# Newton's Third Law for Normal Force

We're learning about normal forces and I came up with the following scenario. Its conclusion doesn't make sense, and I was wondering where I went wrong in my assumptions?

If you put a book on a table, the table exerts a normal force on the book, the book in turn exerts a normal force on the table (Newton's Third Law). If the normal force exerted on the table by the book were NB, the weight of the table were WT, and the weight of the book were WB, would the force that the table exerted on the ground be NB + WT + WB?

This really confused me because the force exerted on the ground by the table would increase by twice the weight of the book, which makes no sense.

## 2 Answers

If you draw a free body diagram for the book, the forces acting on the book are its weight (downward gravitational force) $W_B$ and the upward force exerted on the book by the table $N_B$. So the force balance on the book is $$W_B-N_B=0$$

If you draw a free body diagram for the table, the forces acting on the table are the downward force of the book $N_B$, the weight of the table (downward gravitational force) $W_T$, and the upward contact force of the ground $W_G$. So, the force balance on the table is $$N_B+W_T-W_G=0$$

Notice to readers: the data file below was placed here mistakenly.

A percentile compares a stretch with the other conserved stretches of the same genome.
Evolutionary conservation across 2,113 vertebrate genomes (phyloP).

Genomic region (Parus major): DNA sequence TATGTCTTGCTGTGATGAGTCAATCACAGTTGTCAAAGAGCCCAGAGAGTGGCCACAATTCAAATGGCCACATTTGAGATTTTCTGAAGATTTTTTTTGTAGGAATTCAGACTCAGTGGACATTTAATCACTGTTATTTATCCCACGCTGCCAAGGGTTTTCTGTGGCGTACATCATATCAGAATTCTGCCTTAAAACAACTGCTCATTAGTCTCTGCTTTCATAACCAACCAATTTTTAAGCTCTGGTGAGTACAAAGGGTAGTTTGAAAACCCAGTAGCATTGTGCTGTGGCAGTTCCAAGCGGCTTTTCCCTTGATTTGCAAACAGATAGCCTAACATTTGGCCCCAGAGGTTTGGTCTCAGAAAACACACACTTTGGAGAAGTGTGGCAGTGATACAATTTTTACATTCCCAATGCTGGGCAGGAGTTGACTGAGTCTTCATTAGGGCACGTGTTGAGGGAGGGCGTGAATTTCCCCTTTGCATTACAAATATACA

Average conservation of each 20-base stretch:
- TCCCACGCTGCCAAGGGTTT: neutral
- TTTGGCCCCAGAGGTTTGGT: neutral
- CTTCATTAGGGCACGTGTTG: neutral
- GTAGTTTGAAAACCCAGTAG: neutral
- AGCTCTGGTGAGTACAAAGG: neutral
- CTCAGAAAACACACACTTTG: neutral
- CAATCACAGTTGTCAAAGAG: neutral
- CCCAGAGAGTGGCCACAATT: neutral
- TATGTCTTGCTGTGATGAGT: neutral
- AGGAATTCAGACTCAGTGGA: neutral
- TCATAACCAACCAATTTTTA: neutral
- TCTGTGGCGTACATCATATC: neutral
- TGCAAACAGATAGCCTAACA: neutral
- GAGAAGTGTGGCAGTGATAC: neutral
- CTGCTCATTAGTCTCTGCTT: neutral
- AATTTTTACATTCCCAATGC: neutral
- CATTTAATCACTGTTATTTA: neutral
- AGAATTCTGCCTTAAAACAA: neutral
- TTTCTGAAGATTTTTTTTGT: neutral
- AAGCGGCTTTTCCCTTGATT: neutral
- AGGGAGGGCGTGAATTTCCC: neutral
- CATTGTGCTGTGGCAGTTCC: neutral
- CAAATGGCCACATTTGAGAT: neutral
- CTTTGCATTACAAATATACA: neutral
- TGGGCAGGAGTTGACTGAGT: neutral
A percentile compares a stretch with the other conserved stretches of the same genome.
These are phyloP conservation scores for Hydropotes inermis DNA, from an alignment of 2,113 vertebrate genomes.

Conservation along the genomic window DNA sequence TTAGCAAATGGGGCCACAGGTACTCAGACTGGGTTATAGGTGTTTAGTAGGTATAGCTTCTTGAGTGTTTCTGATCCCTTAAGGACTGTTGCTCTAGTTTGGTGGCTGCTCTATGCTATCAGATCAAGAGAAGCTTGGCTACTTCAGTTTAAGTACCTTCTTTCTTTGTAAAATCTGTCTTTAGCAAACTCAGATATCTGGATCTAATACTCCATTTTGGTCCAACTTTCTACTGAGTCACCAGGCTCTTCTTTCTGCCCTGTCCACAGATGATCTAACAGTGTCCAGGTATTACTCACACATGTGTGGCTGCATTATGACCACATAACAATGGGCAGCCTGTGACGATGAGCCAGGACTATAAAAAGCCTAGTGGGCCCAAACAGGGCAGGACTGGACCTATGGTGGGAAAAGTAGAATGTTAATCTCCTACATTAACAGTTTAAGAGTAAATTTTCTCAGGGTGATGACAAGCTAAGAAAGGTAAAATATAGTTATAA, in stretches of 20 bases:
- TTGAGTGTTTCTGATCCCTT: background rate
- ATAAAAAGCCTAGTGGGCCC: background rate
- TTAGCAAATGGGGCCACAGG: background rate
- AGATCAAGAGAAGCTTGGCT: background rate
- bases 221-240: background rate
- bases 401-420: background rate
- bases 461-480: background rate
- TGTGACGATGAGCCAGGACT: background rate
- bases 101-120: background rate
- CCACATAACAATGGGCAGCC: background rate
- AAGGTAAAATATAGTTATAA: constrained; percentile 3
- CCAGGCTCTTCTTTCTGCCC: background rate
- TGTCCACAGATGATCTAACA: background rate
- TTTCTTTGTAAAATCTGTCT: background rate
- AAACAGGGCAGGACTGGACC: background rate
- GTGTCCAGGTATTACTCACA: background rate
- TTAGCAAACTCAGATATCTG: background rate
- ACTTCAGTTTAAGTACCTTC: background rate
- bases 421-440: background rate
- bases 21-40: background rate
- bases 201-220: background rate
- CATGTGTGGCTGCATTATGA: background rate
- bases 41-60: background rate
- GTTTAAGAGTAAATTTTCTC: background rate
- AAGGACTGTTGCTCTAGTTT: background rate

When you do a force balance on a body, you include only the forces exerted on the body by other bodies, not the forces exerted by the body on other bodies. A free body diagram on a body helps you immeasurably in identifying the correct forces to include.

• Thanks a lot! The last part "When you do a force balance on a body, you include only the forces exerted on the body by other bodies, not the forces exerted by the body on other bodies." REALLY helped my understanding a lot. Appreciate it! – Andi Gu Sep 30 '16 at 0:31
• I feel this is the correct solution to the OP's issues. – Suzu Hirose Sep 30 '16 at 0:41

No, the force exerted downwards is just the weight of the table and book together. What you called N_B is W_B.